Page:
FROM KINGSLEY AMIS'S 1953 satire ''Lucky Jim'' to Philip Roth's 2000 tragedy ''The Human Stain,'' over the past half-century the academic novel has offered us a jaundiced insider's perspective on the modern humanities department. Many of the most entertaining examples of this genre have portrayed today's professoriate as competitive, sex-obsessed spewers of jargon. Although she doesn't entirely disagree, Elaine Showalter-feminist cultural critic and, at present, the LA Times's Michael Jackson trial-watcher-defends the academic life in her new book, ''Faculty Towers: The Academic Novel and Its Discontents'' (Penn). I interviewed the Brookline-raised Showalter, who is retired from Princeton, in Harvard Square last week.
IDEAS: Academic fiction hasn't been kind to women-one thinks of the sexless frumps of ''Lucky Jim,'' or the suicidal Harvard feminist in Carolyn Heilbrun's ''Death in a Tenured Position.'' So why do you like it so much?
SHOWALTER: As a faculty wife and grad student in the '60s, I devoured books like ''Lucky Jim,'' C.P. Snow's ''The Masters,'' and Alison Lurie's ''Love and Friendship'' because I wanted tips on fitting into university culture. I even tried to model myself upon Domna Rejnev, the ardent young literature professor in [Mary McCarthy's 1952 novel] ''The Groves of Academe,'' though I'm about as far from her as I am from Queen Latifah.... Of course it's true that women in such novels have mostly fared badly. Still, these books are not only fun to read, they offer a social history of the university-including women professors' struggle for respect, status, and power.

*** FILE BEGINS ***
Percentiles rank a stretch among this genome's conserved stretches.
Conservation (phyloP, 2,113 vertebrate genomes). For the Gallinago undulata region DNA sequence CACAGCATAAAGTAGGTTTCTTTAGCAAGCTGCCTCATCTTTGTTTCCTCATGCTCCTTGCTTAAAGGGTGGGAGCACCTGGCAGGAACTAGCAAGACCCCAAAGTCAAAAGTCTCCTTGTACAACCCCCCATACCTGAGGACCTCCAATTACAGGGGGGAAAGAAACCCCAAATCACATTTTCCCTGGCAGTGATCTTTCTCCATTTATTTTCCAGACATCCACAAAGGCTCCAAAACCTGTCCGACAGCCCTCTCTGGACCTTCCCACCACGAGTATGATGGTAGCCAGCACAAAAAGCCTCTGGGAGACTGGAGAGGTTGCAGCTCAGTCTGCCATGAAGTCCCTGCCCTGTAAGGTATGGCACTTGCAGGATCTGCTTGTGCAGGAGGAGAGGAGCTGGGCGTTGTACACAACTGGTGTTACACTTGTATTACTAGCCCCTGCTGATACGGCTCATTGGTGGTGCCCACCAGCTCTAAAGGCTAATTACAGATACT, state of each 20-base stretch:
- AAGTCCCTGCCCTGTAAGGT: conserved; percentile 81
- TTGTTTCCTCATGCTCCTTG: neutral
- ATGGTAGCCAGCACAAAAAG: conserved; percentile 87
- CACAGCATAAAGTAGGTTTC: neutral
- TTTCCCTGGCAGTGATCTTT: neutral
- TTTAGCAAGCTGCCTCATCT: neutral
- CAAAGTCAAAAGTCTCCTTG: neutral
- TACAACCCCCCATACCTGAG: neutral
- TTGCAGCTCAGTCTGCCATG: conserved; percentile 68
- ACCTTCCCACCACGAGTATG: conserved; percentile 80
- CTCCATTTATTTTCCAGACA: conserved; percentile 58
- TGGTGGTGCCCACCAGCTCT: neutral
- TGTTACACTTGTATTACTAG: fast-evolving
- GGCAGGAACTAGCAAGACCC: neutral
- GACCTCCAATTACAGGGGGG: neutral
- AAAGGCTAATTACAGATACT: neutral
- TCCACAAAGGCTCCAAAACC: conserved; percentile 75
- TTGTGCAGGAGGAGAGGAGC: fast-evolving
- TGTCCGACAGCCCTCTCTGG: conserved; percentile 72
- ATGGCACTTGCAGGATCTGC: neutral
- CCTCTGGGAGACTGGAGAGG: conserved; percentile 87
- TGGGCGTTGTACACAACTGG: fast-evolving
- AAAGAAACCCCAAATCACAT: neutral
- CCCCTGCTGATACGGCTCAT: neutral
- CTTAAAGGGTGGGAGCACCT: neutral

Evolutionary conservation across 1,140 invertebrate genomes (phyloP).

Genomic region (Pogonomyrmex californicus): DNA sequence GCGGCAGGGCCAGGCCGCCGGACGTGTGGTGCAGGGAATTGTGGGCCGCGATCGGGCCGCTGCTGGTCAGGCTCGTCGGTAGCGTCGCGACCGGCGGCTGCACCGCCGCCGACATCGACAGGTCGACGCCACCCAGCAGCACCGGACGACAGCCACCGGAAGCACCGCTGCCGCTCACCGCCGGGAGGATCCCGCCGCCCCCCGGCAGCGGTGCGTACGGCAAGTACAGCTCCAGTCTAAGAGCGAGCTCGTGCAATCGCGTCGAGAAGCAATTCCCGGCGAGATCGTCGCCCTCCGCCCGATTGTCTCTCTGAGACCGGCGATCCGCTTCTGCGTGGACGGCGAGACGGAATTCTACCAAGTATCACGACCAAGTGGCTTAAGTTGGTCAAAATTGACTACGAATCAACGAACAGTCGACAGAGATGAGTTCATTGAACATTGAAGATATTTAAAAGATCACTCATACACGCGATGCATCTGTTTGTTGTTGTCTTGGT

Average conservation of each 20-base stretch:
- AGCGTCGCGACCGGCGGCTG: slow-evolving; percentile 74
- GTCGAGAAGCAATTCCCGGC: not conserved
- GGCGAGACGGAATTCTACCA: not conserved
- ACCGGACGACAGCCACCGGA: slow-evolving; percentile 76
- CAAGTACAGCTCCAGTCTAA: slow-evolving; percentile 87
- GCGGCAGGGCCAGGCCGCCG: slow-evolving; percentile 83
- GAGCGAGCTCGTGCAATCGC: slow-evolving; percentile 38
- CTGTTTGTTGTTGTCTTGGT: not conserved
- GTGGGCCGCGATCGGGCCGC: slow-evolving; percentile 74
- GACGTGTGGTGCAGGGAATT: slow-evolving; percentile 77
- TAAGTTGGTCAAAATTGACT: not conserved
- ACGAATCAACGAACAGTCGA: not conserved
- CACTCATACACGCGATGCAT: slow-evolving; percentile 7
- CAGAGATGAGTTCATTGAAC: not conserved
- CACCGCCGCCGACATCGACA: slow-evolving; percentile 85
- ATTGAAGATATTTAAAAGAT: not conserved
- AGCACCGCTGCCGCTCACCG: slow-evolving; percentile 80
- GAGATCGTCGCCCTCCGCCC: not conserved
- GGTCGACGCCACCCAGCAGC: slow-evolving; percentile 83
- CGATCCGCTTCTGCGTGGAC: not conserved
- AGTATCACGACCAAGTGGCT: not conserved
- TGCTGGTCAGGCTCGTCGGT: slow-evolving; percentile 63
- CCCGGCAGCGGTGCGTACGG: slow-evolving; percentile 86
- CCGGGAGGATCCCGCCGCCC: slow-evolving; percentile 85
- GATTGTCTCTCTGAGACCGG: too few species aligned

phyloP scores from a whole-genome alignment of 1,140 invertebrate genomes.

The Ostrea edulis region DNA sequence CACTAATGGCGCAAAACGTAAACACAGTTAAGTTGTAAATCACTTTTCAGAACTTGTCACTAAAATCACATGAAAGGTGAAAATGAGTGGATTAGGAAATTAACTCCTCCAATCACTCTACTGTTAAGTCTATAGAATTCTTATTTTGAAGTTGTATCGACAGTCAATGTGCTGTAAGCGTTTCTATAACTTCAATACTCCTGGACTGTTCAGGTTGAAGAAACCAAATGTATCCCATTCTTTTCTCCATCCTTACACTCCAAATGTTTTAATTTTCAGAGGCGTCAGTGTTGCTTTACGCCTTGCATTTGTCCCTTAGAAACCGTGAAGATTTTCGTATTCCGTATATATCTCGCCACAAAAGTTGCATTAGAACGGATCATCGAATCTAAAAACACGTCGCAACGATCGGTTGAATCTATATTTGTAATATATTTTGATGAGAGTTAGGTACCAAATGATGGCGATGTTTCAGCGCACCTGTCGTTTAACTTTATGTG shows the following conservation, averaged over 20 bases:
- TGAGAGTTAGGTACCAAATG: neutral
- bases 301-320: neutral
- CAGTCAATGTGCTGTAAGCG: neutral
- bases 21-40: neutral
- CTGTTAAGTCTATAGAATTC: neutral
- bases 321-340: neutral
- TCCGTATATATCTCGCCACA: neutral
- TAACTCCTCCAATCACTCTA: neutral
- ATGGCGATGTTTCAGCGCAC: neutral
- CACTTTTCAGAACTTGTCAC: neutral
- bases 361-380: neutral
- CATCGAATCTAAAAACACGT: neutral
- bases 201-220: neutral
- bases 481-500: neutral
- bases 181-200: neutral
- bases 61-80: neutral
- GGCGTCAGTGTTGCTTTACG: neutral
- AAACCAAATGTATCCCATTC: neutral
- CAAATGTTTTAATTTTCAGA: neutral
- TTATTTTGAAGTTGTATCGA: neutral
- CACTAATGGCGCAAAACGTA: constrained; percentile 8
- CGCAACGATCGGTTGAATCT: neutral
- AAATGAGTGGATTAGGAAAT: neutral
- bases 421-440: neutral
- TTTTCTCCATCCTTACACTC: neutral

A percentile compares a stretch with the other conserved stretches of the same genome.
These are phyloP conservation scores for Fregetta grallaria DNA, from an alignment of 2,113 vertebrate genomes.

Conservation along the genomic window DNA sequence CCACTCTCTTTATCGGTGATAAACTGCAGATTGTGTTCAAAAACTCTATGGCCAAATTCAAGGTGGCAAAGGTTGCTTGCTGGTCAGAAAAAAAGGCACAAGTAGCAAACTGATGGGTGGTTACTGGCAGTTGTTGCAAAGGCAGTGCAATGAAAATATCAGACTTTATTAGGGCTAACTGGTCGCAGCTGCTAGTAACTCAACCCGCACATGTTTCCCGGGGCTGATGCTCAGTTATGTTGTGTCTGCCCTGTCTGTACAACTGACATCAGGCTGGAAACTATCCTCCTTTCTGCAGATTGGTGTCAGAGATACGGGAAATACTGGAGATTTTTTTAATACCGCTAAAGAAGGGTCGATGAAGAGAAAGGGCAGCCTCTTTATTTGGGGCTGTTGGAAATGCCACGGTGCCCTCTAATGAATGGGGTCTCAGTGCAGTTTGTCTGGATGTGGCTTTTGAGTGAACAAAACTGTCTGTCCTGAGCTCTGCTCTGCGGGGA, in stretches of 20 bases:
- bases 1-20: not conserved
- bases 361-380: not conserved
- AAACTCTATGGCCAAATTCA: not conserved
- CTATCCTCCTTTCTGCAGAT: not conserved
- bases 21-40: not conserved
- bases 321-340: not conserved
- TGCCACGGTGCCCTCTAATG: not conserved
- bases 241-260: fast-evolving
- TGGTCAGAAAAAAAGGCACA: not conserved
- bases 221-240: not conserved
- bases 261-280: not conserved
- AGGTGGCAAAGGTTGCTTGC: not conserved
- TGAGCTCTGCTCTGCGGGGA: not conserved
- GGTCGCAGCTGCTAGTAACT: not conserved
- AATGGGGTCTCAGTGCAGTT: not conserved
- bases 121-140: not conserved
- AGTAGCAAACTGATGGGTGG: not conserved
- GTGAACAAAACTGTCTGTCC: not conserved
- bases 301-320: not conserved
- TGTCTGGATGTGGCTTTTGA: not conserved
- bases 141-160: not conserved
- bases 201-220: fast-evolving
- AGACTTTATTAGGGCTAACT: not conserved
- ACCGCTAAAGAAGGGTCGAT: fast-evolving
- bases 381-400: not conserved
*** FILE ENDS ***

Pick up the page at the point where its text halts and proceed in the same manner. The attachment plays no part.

IDEAS: Since the late '60s, fictional professors have grown more and more grotesque, and their departmental squabbles more petty. Why?
SHOWALTER: In the early '70s, the job market for new Ph.D.'s in literature tanked-so untenured professors who write novels have become even more disillusioned. And since 1968 the academy has no longer been a sanctuary-the simplest questions of curriculum or faculty recruitment have been politicized.... Also, by the 1990s English departments had lost confidence in their mission-yet another reason the genre of academic fiction has become so nihilistic.
IDEAS: You write that what appeals to you most about the genre is its seriousness, even sadness. How so?
SHOWALTER: There's certainly a disparity between the utopian fantasy of university life-a group of people who transcend the quotidian and devote themselves to teaching and scholarship-and the all-too-human reality. But some of the finest academic fiction-''The Masters,'' ''The Groves of Academe,'' David Lodge's ''Nice Work,'' A.S. Byatt's ''Possession''-treats the disparity as tragicomedy, without condemning higher education or all professors.